What happens when an arts bureaucracy steps away from “data-driven” evaluation of its program? Writer Sarah Butler recounts her collaboration with visual artist Nicole Mollett on a unique commission from Arts Council England.
David Markus investigates a video work set in a Trump-branded condo and analyzes superluxury living in relation to material culture, consumer desires, and the political inclinations they index.
Ellen Tani explores how an incidence of police brutality in the Harlem of 1964 is deployed in artworks by musician Steve Reich and visual artist Glenn Ligon.
Anneka Lenssen reviews two recent books on photography in Lebanon.
In the predigital era, an experiment in community-based virtual network building is launched in Los Angeles. Philip Glahn and Cary Levine uncover the activist collective Mobile Image’s project of 1984, Electronic Café.
Edith A. G. Wolfe on two recent studies of “discrepant modernities” in Latin America
Sarah Kanouse brings to a close the Beyond Survival series, which probes the effects of sustained precarity, a diminished funding landscape in the arts, and institutional relations to socio-ecological urgencies.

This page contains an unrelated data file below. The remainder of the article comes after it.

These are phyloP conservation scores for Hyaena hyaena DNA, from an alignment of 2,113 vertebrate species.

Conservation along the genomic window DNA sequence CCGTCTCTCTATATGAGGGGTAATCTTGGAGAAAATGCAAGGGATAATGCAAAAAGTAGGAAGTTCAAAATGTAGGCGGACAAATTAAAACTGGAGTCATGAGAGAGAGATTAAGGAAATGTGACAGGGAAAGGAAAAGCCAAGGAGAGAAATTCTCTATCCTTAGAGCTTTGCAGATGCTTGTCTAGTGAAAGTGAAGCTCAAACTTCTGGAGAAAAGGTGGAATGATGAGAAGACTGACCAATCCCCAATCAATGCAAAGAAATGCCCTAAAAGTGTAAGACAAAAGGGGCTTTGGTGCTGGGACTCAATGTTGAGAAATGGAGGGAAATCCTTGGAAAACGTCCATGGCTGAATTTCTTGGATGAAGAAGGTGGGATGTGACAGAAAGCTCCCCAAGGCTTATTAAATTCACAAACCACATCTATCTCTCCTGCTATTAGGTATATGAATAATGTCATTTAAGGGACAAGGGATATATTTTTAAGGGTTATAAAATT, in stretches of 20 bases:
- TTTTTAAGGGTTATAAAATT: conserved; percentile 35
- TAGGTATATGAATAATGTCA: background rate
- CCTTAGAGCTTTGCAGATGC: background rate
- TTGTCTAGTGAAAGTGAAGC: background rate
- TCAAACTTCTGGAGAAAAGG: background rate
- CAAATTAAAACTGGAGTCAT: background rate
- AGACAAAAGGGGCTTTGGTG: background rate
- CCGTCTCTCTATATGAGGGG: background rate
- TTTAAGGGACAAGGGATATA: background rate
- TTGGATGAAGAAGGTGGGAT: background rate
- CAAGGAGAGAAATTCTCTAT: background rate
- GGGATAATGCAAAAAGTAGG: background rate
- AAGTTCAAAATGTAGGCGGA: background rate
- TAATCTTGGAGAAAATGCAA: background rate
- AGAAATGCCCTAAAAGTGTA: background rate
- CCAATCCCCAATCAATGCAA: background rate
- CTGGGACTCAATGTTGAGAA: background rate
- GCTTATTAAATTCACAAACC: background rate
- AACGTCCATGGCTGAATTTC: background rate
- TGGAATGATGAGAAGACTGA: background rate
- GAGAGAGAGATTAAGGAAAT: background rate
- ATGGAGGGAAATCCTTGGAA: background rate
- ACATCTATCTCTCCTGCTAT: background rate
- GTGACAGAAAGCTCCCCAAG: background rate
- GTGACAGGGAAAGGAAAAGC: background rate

C. C. McKee examines the materiality and significance of salt in Deborah Jack’s art practice and poetry.
In the final entry in a series of contributions, Hannah Star Rogers gathers reflections from Alice Smits and Judith van der Elst on the 2018 convening of the Helsinki-based Bioart Society.
María Laura Rosa on how Alicia D’Amico’s images of female desire reflect “dissident and destabilizing identities in the heteronormative visual imaginary.” (In English and Spanish.)
Artist Luca M. Damiani reflects on his creative responses to and interpretations of the hearing conditions tinnitus and hyperacusis.
Using Axis Lab—the Chicago-based interdisciplinary arts organization she helped found—as a case study, Patricia Nguyen explores the intricacies of funding and establishing networks of community support.